One of the unfortunate realities of estate planning is that no matter how carefully one plans for their eventual death and what will happen to their property, there is always the possibility that family or even friends will feel that someone else has taken advantage of the deceased, or that they were not provided for as expected in an estate plan. Valuable family property, such as cottages passed down from one generation to another, are sometimes at the heart of such disputes and can lead to costly litigation, as we see in a recent decision from the Ontario Superior Court of Justice.
Testator deals with most property before death
The deceased in this case (the “testator”) had four children. One of them, including the applicant, “BM.” The testator had appointed her son-in-law, “THT” as estate trustee. The issue arose from BM’s request of a full accounting of the testator’s bank records, medical records, distribution of property, and more. THT says that none of that is necessary.
The testator appointed THT as the sole executor of her estate when she created her will in 2004. At the time of her death, there was no need for probate because there were no real property assets within the estate. The testator had lived on her own before her death, and she disposed of her cottage, which was given to two of her children, as well as her house, which she sold. THT said that probate was not necessary since both the home and the cottage were sold well before the death of the testator and that her TFSA had a named beneficiary, which meant it fell outside of the estate. Despite this, BM claimed there may have been issues of undue influence and capacity.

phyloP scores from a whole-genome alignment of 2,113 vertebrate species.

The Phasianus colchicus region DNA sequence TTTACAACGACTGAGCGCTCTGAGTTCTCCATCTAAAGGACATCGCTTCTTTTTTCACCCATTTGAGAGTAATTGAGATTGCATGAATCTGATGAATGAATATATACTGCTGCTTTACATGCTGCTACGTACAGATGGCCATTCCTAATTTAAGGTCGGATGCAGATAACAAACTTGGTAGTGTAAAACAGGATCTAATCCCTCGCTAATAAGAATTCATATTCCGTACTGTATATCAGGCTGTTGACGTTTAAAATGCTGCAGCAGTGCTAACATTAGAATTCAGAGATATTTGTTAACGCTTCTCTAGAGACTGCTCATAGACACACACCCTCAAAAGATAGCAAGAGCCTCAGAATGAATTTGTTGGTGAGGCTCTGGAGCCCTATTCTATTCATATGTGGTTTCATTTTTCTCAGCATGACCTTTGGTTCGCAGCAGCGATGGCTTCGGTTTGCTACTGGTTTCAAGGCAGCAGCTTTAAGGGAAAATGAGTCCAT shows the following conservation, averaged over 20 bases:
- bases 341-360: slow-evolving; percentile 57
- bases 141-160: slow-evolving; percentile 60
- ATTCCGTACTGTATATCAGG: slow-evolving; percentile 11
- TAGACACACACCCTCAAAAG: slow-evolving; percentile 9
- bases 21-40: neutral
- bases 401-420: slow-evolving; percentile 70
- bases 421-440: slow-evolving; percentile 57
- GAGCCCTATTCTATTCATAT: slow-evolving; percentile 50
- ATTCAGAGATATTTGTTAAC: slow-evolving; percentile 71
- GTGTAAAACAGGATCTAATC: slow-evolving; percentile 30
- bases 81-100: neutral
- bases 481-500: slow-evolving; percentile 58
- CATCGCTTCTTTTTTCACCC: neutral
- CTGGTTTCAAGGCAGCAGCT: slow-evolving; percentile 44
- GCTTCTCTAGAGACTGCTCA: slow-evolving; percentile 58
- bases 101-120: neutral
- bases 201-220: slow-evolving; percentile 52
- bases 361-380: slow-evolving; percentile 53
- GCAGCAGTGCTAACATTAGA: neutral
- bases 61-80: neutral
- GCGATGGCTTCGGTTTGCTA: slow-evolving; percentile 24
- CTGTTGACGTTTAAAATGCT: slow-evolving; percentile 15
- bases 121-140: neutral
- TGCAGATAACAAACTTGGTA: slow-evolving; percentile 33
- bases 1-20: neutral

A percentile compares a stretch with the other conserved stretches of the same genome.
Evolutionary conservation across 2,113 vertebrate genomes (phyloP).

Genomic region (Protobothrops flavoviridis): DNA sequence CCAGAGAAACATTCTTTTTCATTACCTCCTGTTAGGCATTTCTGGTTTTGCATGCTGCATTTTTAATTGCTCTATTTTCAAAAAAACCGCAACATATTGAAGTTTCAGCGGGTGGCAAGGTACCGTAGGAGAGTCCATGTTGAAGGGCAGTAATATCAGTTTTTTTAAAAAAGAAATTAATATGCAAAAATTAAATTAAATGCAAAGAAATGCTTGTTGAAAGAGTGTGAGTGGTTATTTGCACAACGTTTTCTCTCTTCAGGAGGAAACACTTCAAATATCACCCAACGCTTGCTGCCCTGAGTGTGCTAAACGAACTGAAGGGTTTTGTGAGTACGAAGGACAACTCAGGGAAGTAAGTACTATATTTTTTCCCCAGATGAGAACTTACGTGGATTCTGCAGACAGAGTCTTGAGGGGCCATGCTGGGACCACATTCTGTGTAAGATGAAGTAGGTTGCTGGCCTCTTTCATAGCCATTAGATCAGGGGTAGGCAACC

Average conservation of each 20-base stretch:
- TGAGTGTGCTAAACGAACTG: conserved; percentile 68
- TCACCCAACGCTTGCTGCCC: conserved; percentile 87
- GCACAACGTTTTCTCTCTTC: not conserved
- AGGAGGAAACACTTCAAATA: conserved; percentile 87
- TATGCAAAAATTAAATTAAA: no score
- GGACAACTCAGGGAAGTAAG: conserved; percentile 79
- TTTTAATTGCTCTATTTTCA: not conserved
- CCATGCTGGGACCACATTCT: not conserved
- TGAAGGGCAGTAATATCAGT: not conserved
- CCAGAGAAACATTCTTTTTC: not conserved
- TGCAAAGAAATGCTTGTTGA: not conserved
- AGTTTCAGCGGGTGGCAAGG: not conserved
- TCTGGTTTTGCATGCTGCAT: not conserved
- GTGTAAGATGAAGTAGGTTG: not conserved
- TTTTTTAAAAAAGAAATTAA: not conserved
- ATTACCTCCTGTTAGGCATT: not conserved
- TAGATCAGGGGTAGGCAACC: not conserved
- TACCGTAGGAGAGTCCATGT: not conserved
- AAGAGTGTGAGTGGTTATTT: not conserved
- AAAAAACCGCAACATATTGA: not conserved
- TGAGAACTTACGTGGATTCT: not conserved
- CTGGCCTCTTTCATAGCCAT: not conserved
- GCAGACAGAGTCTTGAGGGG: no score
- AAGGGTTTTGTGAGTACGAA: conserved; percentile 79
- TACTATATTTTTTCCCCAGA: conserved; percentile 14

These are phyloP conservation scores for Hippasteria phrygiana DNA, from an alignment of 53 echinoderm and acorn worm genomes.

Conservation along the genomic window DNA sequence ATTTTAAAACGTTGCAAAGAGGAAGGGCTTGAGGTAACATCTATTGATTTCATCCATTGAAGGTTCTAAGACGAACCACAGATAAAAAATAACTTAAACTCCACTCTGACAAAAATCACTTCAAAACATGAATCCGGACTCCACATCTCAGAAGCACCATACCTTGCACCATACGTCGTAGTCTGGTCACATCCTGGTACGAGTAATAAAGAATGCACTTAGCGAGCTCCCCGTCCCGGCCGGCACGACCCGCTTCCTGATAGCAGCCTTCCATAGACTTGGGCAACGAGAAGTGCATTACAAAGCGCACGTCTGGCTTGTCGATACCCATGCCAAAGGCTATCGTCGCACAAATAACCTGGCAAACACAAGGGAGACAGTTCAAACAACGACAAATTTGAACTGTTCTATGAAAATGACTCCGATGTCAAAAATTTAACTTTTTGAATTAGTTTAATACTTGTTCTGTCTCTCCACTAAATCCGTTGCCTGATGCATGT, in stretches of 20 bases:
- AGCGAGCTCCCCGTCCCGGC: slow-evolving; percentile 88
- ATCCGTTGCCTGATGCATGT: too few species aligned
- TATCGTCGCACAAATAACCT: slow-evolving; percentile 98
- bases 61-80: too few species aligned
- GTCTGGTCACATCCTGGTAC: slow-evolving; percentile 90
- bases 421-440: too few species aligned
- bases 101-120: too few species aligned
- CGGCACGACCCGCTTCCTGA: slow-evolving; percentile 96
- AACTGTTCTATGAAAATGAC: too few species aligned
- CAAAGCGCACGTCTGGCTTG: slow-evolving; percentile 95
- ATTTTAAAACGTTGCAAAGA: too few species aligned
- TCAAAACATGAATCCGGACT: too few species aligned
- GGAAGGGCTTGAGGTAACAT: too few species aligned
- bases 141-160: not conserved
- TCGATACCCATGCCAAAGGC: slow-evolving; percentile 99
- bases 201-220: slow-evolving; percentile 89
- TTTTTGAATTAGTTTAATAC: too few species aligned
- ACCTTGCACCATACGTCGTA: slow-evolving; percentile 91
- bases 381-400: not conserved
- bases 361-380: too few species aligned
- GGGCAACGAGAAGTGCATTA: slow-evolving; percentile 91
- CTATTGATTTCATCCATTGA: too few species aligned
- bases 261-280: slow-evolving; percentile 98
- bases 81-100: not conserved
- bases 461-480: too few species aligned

What details did the executor provide?
THT provided a “fulsome accounting” of the testator’s assets, using a proper court format, in lieu of a formal passing of accounts. He said he had attempted a passing of accounts, but was advised that a Certificate of Appointment would be required for this, which was not necessary because of the size of the estate and the costs that the process would incur. THT also told BM that the TFSA had a named beneficiary, but did not advise her that all of the estate assets were held jointly with surviving individuals. THT said there was no obligation to notify BM about the TFSA, and he did so by accident. However, BM refused to accept that the TFSA was not a part of the estate.
The court noted it is “beyond dispute” that an executor has an obligation to fully and fairly report the assets of an estate to its beneficiaries. In this case, the court found THT provided a detailed accounting of the assets of the estate and that there was no formal obligation to submit the estate to Probate, stating,
“I find that as at the date of this Application, the Respondent has administered and accounted for the Estate in a full and complete manner, while bearing in mind the following: evidence of the Testator’s ongoing capacity throughout all times relevant to this Application; the lack of joint property being held by the Testator as at the date of her death, therefore leading to a presumption of a resulting trust; the fact that the disposition of the cottage was not purely gratuitous; the fact that the TFSA passed directly outside of the Estate via the named beneficiaries thereof; and given the length of time between the disposition of the cottage property and the date of death.”
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